Does Stretching Help With Parkinson’s? (the Answer Is Yes)

Did you know that close to a million people in the United States are living with Parkinson’s disease?

Parkinson’s is a central nervous system condition that causes people to lose control over their bodies. The condition can affect your quality of life and make everyday activities difficult.  A major symptom of Parkinson’s is rigidity.  Over the years I have trained many people with Parkinson’s.  Some people say that they feel stiff and some people’s muscles are tight and rigid.  I’ve worked with people whose muscles seem like they are permanently stuck in a fixed position.

I went over a new clients house whose arm was stuck in a bent position at ninety degrees.  He was living with his arm in that bent position.  That was very limiting and frustrating for him.  I stretched his bicep out and straightened his arm to a fully extended position and showed him how to stretch own bicep to maintain it.  Now he’s walking around with a fully straightened arm instead of a bent arm.

I’ve gone to new clients who are lying in their bed on their back bent to their side.  I see pillows pushed into their side to try to balance them.  It’s even worse when I have seen people leaning to the side in a chair with pillows pushed into their chair.  This is not good for a person to be stuck in a fixed position leaning to one side.  What I’ve found is that the muscles can be stretched out so the person straightens out and is not leaning to the side.

Getting help with Parkinson’s is more than possible when you take the course that is coming soon offered by Training For All Ages called The Parkinson’s Success System.  This course will help you face Parkinson’s head-on by teaching someone with Parkinson’s and the people who take care of them how to stretch a person’s muscles out to stop feeling stiff and how to stretch muscles out that seem to be stuck in a fixed position.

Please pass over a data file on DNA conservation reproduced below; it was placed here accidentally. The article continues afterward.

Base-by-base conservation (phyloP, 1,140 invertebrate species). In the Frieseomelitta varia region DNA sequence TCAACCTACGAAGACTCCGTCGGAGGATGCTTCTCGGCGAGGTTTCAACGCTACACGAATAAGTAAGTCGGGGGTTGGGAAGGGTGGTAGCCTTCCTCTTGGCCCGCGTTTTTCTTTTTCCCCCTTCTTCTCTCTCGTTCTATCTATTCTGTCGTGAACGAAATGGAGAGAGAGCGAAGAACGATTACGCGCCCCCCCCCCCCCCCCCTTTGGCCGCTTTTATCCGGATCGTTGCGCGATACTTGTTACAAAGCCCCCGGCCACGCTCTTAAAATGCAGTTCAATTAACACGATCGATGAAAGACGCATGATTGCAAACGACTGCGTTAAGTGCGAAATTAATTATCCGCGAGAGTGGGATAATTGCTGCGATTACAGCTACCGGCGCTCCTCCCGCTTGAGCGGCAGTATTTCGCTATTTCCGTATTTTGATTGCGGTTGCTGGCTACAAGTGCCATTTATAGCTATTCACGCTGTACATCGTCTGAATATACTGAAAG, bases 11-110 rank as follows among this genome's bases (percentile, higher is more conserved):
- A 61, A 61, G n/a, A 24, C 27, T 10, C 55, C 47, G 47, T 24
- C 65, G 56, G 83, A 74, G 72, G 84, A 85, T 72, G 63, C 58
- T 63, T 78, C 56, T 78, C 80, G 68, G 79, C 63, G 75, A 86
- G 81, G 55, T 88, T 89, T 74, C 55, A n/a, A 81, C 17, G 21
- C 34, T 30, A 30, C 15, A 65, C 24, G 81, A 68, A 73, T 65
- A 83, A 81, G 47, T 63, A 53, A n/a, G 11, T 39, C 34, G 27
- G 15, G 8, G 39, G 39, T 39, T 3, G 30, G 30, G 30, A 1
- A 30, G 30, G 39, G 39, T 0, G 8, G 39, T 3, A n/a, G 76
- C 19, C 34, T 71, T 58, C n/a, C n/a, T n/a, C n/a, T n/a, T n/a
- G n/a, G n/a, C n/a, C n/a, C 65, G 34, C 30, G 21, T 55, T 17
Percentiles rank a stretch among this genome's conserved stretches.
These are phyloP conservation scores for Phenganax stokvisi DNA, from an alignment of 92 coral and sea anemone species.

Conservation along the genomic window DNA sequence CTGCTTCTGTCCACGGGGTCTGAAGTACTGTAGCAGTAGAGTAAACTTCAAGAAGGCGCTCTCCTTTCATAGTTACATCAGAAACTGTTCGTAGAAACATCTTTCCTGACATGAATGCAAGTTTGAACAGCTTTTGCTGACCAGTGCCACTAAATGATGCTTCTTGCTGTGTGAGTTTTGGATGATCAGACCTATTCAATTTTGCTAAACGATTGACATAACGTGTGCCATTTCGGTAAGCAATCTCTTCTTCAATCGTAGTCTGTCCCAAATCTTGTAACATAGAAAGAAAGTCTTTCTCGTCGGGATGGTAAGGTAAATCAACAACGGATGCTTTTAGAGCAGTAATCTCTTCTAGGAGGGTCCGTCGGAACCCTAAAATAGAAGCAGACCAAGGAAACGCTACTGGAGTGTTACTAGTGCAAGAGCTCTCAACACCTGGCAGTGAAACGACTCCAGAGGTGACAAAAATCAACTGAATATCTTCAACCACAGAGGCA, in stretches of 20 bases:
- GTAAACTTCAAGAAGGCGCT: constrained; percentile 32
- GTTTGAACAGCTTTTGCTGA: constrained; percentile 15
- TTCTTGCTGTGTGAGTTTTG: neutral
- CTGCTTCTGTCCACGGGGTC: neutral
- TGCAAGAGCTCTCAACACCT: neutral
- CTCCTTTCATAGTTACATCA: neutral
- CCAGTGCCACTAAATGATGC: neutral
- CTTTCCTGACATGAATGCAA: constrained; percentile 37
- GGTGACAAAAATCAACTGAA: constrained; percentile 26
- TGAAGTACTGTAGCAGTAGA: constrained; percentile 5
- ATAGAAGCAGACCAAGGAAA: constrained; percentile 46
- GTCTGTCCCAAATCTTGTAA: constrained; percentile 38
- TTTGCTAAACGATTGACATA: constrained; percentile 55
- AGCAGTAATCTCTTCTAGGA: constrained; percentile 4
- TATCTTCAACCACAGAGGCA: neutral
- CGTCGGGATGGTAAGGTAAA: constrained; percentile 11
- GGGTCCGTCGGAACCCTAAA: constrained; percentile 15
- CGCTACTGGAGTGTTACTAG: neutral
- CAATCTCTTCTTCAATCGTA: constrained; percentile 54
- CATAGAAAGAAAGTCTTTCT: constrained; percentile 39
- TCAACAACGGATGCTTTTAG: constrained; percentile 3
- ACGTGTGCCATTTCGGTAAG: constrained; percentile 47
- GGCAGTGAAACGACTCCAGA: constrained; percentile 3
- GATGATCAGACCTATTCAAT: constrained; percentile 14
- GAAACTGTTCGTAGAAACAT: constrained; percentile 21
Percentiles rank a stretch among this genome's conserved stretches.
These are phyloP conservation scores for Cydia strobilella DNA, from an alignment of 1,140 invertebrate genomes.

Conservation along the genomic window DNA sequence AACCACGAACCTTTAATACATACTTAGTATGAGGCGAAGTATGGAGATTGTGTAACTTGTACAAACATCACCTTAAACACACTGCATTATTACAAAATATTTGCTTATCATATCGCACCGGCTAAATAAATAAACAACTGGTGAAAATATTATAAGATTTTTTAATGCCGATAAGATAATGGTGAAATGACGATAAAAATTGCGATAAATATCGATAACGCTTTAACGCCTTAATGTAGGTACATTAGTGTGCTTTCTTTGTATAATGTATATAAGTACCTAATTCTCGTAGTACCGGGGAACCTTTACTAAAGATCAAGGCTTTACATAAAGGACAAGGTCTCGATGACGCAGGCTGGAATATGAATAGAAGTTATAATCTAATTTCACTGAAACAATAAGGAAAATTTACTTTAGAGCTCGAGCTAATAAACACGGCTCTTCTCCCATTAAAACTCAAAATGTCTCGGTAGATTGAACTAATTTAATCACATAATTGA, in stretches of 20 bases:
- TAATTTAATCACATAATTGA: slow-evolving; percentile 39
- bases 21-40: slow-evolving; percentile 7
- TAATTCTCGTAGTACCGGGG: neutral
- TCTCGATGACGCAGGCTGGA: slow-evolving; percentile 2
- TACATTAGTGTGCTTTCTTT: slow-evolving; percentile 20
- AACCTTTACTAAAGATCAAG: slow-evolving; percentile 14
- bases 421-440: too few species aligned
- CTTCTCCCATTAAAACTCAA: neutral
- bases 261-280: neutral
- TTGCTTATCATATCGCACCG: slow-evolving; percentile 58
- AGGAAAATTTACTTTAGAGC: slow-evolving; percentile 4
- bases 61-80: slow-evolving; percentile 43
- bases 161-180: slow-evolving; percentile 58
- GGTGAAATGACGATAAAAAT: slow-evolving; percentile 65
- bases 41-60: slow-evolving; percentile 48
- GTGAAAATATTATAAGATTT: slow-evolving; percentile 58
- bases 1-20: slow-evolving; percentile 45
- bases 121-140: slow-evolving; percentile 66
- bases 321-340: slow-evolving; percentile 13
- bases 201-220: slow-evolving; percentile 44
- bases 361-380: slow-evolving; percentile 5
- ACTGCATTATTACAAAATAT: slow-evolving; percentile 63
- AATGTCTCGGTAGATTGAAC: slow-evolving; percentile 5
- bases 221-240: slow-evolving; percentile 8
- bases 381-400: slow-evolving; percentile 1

Consider the following information so that you can get help with Parkinson’s by leaning on the help of Training For All Ages. 

Does Stretching Help You With Parkinson’s?

It’s medically proven that exercise is an excellent way to handle your Parkinson’s disease. This is why it is a core component of The Parkinson’s Success System.

When you have exercise habits that are productive, you will be better able to keep your Parkinson’s disease under control. Stretching is one of the best exercise habits you can uphold.

Here are a few reasons:

Stretching Helps You With Your Balance and Coordination

Stretching is great for your flexibility, which will ultimately help with your Parkinson’s disease. 

Increased flexibility helps you build your balance and coordination a lot.  When you have better balance and coordination, you will have more control over the symptoms of the disease and will be less prone to accidents. 

Regularly stretching will improve your range of motion and help to keep you upright.  The more you stretch, the more comfortable and capable you will feel in your body. 

With The Parkinson’s Success System course, your body will become more limber by participating in a series of stretches and exercises.  The workouts will help you learn to put your body in an on state, while improving your balance and decreasing rigidity. 

You Can Retain Your Posture

Posture is tremendously beneficial to you especially if you have Parkinson’s disease. 

When you have good posture, it gives you more control over your body and how you use it.  It prevents you from stooping forward and keeps your body from developing unnecessary pain and soreness. 

The Parkinson’s Success System course implements stretching exercises that can even be done when you’re sitting and lying down. You will elongate your spine and stretch your muscles so that you can stand tall without leaning to one side or the other.   

Some people with Parkinson’s have tight chest muscles which can lead to rounded shoulders and poor posture.  It’s important to stretch the chest muscles and strengthen the upper back muscles called the rhomboids which are attached to the spine and function to retract the shoulder blades.  When the chest muscles are stretched and the upper back muscles are strengthened it will lead to the shoulders being held back and a person looking more upright with better posture.

Stretching to improve your posture can be every bit as effective for your Parkinson’s disease as a regimen of medication. What’s more, posture allows you to breathe more deeply, which helps you control your voice and offset some of the speech issues that develop with the condition.